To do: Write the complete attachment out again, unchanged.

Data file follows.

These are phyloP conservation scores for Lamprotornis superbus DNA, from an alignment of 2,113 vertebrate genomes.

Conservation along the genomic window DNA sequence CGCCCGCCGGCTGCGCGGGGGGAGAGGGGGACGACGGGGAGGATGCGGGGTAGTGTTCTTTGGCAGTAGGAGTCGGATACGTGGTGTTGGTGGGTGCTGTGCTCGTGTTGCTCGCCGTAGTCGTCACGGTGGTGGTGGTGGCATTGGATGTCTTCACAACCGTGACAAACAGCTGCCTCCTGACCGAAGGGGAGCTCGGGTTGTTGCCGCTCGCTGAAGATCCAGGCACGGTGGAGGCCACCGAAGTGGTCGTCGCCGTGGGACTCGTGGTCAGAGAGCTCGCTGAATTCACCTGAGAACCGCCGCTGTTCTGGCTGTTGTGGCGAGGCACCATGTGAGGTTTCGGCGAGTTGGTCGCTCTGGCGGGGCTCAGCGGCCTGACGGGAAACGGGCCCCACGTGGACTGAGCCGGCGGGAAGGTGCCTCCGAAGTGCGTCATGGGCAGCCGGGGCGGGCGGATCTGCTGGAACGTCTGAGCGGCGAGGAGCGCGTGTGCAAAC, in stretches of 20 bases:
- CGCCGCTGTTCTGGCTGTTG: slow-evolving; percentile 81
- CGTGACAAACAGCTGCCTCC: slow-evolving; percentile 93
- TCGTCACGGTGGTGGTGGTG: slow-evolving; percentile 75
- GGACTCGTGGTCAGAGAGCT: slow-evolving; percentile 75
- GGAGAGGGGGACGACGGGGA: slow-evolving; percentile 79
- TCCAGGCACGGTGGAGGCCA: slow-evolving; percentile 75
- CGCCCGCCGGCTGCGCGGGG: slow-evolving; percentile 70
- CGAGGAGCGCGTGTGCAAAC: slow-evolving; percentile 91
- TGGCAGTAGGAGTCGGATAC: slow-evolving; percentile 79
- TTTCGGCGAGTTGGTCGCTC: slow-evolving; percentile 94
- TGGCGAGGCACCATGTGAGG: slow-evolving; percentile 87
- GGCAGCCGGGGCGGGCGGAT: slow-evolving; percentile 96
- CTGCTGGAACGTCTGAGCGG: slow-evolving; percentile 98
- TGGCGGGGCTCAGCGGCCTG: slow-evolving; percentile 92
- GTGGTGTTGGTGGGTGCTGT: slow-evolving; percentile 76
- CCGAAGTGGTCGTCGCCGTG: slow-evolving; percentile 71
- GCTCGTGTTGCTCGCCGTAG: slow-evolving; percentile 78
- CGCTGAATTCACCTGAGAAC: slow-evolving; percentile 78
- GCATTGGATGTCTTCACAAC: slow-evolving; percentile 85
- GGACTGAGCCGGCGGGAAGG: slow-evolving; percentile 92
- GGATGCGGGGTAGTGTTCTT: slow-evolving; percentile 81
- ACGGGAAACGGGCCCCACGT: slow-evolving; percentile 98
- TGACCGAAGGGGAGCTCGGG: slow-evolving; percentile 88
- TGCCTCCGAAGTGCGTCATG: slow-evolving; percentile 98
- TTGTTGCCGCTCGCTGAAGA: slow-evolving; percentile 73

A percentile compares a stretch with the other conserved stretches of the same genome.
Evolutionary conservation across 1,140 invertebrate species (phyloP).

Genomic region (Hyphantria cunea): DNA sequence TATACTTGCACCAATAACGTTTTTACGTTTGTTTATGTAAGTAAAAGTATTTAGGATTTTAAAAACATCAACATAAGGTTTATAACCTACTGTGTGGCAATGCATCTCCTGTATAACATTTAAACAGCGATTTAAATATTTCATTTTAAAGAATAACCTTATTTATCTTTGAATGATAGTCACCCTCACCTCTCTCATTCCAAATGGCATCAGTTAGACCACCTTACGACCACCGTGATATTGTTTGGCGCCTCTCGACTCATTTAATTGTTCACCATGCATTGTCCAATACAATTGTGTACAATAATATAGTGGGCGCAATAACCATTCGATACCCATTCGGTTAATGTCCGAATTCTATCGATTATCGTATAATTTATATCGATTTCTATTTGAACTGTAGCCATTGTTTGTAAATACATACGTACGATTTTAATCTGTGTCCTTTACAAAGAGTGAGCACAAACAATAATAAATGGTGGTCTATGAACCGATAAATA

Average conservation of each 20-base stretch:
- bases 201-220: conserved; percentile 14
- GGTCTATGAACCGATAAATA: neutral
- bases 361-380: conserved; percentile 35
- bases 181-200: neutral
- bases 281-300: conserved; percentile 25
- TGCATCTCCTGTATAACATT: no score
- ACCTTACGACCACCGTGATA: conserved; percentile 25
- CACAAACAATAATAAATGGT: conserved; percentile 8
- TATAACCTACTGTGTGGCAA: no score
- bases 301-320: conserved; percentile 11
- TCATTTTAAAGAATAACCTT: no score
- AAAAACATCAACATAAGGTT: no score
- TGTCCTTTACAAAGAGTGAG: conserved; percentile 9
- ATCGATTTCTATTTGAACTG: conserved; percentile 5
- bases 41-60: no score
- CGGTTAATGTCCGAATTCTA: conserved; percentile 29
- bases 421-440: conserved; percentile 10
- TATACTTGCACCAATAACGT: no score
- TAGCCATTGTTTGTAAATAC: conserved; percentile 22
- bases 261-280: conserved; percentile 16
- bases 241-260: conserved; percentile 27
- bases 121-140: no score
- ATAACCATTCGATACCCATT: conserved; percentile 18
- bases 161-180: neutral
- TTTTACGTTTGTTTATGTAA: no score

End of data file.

These are phyloP conservation scores for Lamprotornis superbus DNA, from an alignment of 2,113 vertebrate genomes.

Conservation along the genomic window DNA sequence CGCCCGCCGGCTGCGCGGGGGGAGAGGGGGACGACGGGGAGGATGCGGGGTAGTGTTCTTTGGCAGTAGGAGTCGGATACGTGGTGTTGGTGGGTGCTGTGCTCGTGTTGCTCGCCGTAGTCGTCACGGTGGTGGTGGTGGCATTGGATGTCTTCACAACCGTGACAAACAGCTGCCTCCTGACCGAAGGGGAGCTCGGGTTGTTGCCGCTCGCTGAAGATCCAGGCACGGTGGAGGCCACCGAAGTGGTCGTCGCCGTGGGACTCGTGGTCAGAGAGCTCGCTGAATTCACCTGAGAACCGCCGCTGTTCTGGCTGTTGTGGCGAGGCACCATGTGAGGTTTCGGCGAGTTGGTCGCTCTGGCGGGGCTCAGCGGCCTGACGGGAAACGGGCCCCACGTGGACTGAGCCGGCGGGAAGGTGCCTCCGAAGTGCGTCATGGGCAGCCGGGGCGGGCGGATCTGCTGGAACGTCTGAGCGGCGAGGAGCGCGTGTGCAAAC, in stretches of 20 bases:
- CGCCGCTGTTCTGGCTGTTG: slow-evolving; percentile 81
- CGTGACAAACAGCTGCCTCC: slow-evolving; percentile 93
- TCGTCACGGTGGTGGTGGTG: slow-evolving; percentile 75
- GGACTCGTGGTCAGAGAGCT: slow-evolving; percentile 75
- GGAGAGGGGGACGACGGGGA: slow-evolving; percentile 79
- TCCAGGCACGGTGGAGGCCA: slow-evolving; percentile 75
- CGCCCGCCGGCTGCGCGGGG: slow-evolving; percentile 70
- CGAGGAGCGCGTGTGCAAAC: slow-evolving; percentile 91
- TGGCAGTAGGAGTCGGATAC: slow-evolving; percentile 79
- TTTCGGCGAGTTGGTCGCTC: slow-evolving; percentile 94
- TGGCGAGGCACCATGTGAGG: slow-evolving; percentile 87
- GGCAGCCGGGGCGGGCGGAT: slow-evolving; percentile 96
- CTGCTGGAACGTCTGAGCGG: slow-evolving; percentile 98
- TGGCGGGGCTCAGCGGCCTG: slow-evolving; percentile 92
- GTGGTGTTGGTGGGTGCTGT: slow-evolving; percentile 76
- CCGAAGTGGTCGTCGCCGTG: slow-evolving; percentile 71
- GCTCGTGTTGCTCGCCGTAG: slow-evolving; percentile 78
- CGCTGAATTCACCTGAGAAC: slow-evolving; percentile 78
- GCATTGGATGTCTTCACAAC: slow-evolving; percentile 85
- GGACTGAGCCGGCGGGAAGG: slow-evolving; percentile 92
- GGATGCGGGGTAGTGTTCTT: slow-evolving; percentile 81
- ACGGGAAACGGGCCCCACGT: slow-evolving; percentile 98
- TGACCGAAGGGGAGCTCGGG: slow-evolving; percentile 88
- TGCCTCCGAAGTGCGTCATG: slow-evolving; percentile 98
- TTGTTGCCGCTCGCTGAAGA: slow-evolving; percentile 73

A percentile compares a stretch with the other conserved stretches of the same genome.
Evolutionary conservation across 1,140 invertebrate species (phyloP).

Genomic region (Hyphantria cunea): DNA sequence TATACTTGCACCAATAACGTTTTTACGTTTGTTTATGTAAGTAAAAGTATTTAGGATTTTAAAAACATCAACATAAGGTTTATAACCTACTGTGTGGCAATGCATCTCCTGTATAACATTTAAACAGCGATTTAAATATTTCATTTTAAAGAATAACCTTATTTATCTTTGAATGATAGTCACCCTCACCTCTCTCATTCCAAATGGCATCAGTTAGACCACCTTACGACCACCGTGATATTGTTTGGCGCCTCTCGACTCATTTAATTGTTCACCATGCATTGTCCAATACAATTGTGTACAATAATATAGTGGGCGCAATAACCATTCGATACCCATTCGGTTAATGTCCGAATTCTATCGATTATCGTATAATTTATATCGATTTCTATTTGAACTGTAGCCATTGTTTGTAAATACATACGTACGATTTTAATCTGTGTCCTTTACAAAGAGTGAGCACAAACAATAATAAATGGTGGTCTATGAACCGATAAATA

Average conservation of each 20-base stretch:
- bases 201-220: conserved; percentile 14
- GGTCTATGAACCGATAAATA: neutral
- bases 361-380: conserved; percentile 35
- bases 181-200: neutral
- bases 281-300: conserved; percentile 25
- TGCATCTCCTGTATAACATT: no score
- ACCTTACGACCACCGTGATA: conserved; percentile 25
- CACAAACAATAATAAATGGT: conserved; percentile 8
- TATAACCTACTGTGTGGCAA: no score
- bases 301-320: conserved; percentile 11
- TCATTTTAAAGAATAACCTT: no score
- AAAAACATCAACATAAGGTT: no score
- TGTCCTTTACAAAGAGTGAG: conserved; percentile 9
- ATCGATTTCTATTTGAACTG: conserved; percentile 5
- bases 41-60: no score
- CGGTTAATGTCCGAATTCTA: conserved; percentile 29
- bases 421-440: conserved; percentile 10
- TATACTTGCACCAATAACGT: no score
- TAGCCATTGTTTGTAAATAC: conserved; percentile 22
- bases 261-280: conserved; percentile 16
- bases 241-260: conserved; percentile 27
- bases 121-140: no score
- ATAACCATTCGATACCCATT: conserved; percentile 18
- bases 161-180: neutral
- TTTTACGTTTGTTTATGTAA: no score